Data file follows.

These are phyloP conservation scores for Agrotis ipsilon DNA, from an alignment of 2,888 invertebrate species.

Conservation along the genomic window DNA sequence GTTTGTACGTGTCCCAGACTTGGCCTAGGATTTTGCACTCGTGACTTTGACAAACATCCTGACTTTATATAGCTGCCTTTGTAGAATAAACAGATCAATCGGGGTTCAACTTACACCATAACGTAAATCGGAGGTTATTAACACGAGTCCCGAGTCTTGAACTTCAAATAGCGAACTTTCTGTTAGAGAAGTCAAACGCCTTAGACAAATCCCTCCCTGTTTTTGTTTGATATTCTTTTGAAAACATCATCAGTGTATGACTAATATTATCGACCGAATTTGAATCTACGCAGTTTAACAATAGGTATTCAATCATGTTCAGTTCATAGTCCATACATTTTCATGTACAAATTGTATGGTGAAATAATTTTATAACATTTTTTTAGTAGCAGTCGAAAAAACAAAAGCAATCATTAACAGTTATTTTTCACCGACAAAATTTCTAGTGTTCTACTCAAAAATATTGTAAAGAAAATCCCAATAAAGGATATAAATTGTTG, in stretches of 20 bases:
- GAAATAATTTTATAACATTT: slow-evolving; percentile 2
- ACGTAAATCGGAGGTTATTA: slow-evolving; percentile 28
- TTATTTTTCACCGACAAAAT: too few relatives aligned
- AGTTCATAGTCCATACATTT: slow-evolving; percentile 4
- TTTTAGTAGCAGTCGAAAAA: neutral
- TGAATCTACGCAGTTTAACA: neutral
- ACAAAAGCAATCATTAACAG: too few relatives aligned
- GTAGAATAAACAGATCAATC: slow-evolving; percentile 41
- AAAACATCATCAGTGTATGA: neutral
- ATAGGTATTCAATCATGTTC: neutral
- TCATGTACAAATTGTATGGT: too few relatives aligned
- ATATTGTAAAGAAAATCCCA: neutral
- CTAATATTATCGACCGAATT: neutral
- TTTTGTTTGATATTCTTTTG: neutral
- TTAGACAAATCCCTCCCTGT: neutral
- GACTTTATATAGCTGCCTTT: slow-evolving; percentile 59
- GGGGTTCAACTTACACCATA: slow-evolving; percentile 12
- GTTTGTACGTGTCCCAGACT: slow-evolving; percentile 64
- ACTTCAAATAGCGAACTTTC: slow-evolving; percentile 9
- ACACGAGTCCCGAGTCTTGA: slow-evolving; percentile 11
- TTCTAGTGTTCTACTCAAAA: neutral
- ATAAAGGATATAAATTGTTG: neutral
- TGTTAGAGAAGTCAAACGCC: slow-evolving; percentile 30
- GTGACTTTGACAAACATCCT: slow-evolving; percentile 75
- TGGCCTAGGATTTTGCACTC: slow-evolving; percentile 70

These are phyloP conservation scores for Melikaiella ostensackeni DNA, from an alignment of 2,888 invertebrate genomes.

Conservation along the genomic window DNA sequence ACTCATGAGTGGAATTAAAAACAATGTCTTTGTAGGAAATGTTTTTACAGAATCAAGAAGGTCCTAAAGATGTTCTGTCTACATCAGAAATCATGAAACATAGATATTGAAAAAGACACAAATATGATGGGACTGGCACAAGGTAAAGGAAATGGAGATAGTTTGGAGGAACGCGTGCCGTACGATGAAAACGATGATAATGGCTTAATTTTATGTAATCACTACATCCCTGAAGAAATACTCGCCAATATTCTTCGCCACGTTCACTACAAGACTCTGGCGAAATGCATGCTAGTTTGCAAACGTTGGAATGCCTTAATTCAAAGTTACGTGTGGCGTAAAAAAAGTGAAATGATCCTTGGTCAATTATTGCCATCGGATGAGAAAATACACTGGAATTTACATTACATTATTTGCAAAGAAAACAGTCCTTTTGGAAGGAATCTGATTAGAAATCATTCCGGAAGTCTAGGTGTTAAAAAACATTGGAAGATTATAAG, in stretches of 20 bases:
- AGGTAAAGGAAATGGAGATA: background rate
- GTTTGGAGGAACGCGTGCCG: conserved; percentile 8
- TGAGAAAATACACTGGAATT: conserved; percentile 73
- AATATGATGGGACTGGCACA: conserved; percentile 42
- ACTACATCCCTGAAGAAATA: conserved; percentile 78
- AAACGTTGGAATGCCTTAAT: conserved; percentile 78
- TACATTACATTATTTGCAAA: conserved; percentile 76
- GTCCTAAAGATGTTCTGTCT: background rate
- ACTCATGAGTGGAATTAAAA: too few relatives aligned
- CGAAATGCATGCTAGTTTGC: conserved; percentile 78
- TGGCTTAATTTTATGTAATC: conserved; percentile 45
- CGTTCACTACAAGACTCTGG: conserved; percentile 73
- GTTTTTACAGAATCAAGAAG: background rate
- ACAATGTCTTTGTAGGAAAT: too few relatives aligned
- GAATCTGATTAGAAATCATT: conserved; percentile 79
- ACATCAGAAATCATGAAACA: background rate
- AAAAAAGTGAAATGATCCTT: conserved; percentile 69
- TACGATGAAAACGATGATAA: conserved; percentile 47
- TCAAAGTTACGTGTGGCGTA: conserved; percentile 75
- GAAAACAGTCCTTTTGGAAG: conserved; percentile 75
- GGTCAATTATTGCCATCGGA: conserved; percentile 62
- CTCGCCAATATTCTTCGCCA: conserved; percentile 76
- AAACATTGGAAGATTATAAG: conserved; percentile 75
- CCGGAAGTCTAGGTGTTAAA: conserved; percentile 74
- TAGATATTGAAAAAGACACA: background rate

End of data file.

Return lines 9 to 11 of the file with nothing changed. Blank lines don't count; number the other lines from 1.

- ACAAAAGCAATCATTAACAG: too few relatives aligned
- GTAGAATAAACAGATCAATC: slow-evolving; percentile 41
- AAAACATCATCAGTGTATGA: neutral